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Re: GNU Win32? Not anymore.

> OK. Why is there no binary package?

For some reason it keeps getting removed from the distribution.  I've
uploaded it two or three times now, actually; I have no idea what
could be going wrong.

I'll re-build the binary packages and re-upload them as soon as I can
get a working development environment again.

There is a mailing list for the software, <gnu-win32@cygnus.com>.
There are at least a few other people out there who are upset by the
Cygnus licensing; I'm not sure how willing they are to back up their
irritation with real code.  My experience with the readers of the
gnu-win32 list is that (with a few notable exceptions), most of them
don't really understand the "fix-it-yourself" aspect of free software
--- they tend to do a lot more complaining than contributing.

Some assorted thoughts on the issue:

* GNU/Win32 is more than just the winsup library

  The bulk of the work in the cygwin32 project was in the modification
  of the compiler tools and GNU toolchain to support Win32
  executables.  All of that code has been contributed into the
  mainstream sources and is covered by the GPL. Compared to the
  toolchain work, the winsup library is actually a small piece of any
  GNU/Win32 porting effort.

* The winsup library is not all that hard to replace

  My experience with trying to port dpkg to Cygwin32 was that the winsup
  library itself was incomplete and rather hastily written, and that
  furthermore its development progress suffered a huge blow when Steve
  Chamberlain stopped working on the project.

  Writing a replacement winsup library will be tricky, but is not all
  that enormous an amount of work --- there are, after all, not all
  that many syscalls out there to emulate.

* Cygnus is not our enemy

  I think Cygnus has made a serious lapse in judgment in their
  handling of the winsup licensing (personally, I think they made it a
  while ago, when they switched from the LGPL to the GPL for winsup

  Their closed-door development policy regarding GCC and GDB also
  leaves much to be desired, and it's increasingly easy to come up with
  conspiracy theories regarding their core tools release engineering

  But despite all this, I think it's important to put their actions
  in proper context.  Cygnus has done a tremendous amount of work on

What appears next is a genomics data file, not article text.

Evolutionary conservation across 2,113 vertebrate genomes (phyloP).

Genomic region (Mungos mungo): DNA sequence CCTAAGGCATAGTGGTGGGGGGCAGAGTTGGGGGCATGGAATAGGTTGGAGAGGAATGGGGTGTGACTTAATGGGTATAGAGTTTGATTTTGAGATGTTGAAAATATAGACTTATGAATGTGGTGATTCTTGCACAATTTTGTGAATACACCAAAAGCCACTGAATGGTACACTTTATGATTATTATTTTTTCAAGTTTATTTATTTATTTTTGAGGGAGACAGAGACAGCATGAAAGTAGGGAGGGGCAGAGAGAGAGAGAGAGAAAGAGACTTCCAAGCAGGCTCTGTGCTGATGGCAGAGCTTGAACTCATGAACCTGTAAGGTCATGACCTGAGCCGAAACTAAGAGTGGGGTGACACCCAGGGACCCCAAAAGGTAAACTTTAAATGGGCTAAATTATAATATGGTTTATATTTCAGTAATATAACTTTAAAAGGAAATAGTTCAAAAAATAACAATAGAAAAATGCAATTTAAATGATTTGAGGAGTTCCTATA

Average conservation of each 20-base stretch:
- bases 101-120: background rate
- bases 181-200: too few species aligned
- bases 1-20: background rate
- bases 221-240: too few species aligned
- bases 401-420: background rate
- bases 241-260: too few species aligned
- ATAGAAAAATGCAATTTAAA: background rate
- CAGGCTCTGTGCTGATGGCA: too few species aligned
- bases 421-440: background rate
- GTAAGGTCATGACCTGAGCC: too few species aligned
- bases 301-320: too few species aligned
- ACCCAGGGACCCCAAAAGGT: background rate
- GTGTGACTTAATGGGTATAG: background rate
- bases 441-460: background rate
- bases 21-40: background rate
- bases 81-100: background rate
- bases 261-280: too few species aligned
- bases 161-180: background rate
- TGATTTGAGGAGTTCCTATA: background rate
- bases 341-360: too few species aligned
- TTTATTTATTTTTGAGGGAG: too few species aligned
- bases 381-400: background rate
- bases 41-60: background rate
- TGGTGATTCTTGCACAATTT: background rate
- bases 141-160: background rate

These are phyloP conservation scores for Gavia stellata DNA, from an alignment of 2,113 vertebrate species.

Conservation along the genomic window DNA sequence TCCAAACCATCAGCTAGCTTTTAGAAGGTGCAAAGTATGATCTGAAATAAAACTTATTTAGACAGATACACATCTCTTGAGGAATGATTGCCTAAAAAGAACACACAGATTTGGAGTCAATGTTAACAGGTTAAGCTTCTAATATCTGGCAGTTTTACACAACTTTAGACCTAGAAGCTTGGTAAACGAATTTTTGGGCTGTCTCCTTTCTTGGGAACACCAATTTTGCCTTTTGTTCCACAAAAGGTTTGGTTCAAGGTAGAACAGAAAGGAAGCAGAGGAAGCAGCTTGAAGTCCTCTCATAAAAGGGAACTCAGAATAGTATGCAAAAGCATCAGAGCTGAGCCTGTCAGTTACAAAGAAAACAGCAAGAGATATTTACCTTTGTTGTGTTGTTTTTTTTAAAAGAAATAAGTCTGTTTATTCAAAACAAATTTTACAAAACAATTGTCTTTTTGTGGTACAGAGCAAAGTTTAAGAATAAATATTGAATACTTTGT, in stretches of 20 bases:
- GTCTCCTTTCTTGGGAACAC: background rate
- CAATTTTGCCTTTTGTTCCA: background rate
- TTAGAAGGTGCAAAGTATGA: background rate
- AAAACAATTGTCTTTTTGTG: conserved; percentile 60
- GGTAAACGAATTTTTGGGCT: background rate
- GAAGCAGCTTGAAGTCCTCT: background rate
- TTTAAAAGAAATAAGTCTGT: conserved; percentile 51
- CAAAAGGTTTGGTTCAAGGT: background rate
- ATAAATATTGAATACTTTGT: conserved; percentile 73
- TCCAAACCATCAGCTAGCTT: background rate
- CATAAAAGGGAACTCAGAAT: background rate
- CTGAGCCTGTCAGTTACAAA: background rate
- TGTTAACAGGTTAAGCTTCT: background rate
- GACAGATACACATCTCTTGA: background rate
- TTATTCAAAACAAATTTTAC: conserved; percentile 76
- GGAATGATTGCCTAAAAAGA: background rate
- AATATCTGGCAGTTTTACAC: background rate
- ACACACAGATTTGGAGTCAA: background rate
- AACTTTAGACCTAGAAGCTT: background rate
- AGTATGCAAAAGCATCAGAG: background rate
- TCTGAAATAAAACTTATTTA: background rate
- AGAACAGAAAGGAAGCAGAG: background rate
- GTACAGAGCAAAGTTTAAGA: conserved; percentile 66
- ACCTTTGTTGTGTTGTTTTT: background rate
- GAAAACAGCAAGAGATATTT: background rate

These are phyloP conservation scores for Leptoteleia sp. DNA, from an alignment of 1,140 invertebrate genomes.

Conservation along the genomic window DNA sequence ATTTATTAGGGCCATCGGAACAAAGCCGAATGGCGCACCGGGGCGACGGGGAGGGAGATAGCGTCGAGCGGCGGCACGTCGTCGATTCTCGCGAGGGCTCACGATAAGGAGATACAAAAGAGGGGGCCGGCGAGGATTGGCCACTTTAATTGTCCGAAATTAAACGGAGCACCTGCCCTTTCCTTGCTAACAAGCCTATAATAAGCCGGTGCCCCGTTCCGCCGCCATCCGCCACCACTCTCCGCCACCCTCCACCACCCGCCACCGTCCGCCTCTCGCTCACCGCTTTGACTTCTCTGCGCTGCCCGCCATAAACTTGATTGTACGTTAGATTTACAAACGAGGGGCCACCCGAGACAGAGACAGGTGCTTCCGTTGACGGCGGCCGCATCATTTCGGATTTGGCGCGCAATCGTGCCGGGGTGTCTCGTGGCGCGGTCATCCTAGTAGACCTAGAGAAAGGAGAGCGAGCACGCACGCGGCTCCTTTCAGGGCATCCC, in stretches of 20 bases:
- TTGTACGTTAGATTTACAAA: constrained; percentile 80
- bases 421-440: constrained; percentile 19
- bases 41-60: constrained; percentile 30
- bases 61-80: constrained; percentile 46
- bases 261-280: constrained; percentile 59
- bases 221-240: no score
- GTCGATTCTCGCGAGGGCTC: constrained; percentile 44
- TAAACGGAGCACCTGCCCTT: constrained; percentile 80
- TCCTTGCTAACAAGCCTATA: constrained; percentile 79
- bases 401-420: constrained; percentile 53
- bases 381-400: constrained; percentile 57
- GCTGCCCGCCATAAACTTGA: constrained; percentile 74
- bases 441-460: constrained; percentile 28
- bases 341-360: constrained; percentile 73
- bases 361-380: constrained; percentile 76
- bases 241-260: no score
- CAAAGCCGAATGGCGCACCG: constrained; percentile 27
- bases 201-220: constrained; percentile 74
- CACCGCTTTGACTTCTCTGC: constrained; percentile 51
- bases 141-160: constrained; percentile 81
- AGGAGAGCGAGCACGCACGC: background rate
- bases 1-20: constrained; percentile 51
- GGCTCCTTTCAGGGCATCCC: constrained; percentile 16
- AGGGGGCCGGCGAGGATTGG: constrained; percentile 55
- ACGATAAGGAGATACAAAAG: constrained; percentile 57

the GNU toolchain to support Windows NT as part of their Cygwin32
  work, all of which is released under the GPL, and has done an
  enormous amount of work to support free software in general.  

  Even if they have lost the faith recently (which is not yet
  certain), they are still vastly more in tune with the goals of the
  free software community than any other company out there, and we
  should support them and work with them whenever possible (I agree
  that the winsup library is not currently such a case).

* Debian GNU/Win32 is an important project  
  I believe that creating a solid Debian GNU/Win32 distribution is an
  incredibly important goal for the Debian project, whether we can do
  it in partnership with Cygnus, or whether we are forced to do it on
  our own.

  There are millions of developers currently using and developing for
  the Windows platform.  Many of them might well be sympathetic to the
  goals of free software, but have not yet been exposed to it, 
  or are too entrenched in the use of proprietary tools to really
  appreciate the benefits.

  Porting Debian to this platform allows these people to use and
  contribute to the development of free software even in 
  circumstances where it is not practially or politically feasible for
  them to switch directly to a Linux or other non-Win32 system, and
  opens up for us a huge market of potential developers.

  Furthermore, porting to GNU/Win32 is a great test of the strength of
  our distribution and of our packaging system.  I expect that the
  problems we find and fix in a GNU/Win32 port will teach us a lot
  about ways to make our distribution stronger in general.

  One of my my major goals for dpkg is to make it a single source and
  binary packaging format capable of being used on all architectures and
  by all platforms.  I would like a single Debian source package to be
  able to be used as the single upstream source, and to be able to be
  built automatically for all possible platforms and in all necessary
  formats, including foreign packaging formats.

  Obviously, we have a long way to go before this goal is achieved.
  But I think that porting Debian to GNU/Win32 would be a good step
  along the way, as well as provide us the potential for a lot of new
  converts to the free software movement, even if we do end up having
  to re-write the winsup layer ourselves before we are finished.
  I don't have the time to do it myself, but I'd be happy to help and
  support anyone who does, at least so far as the packaging tools are

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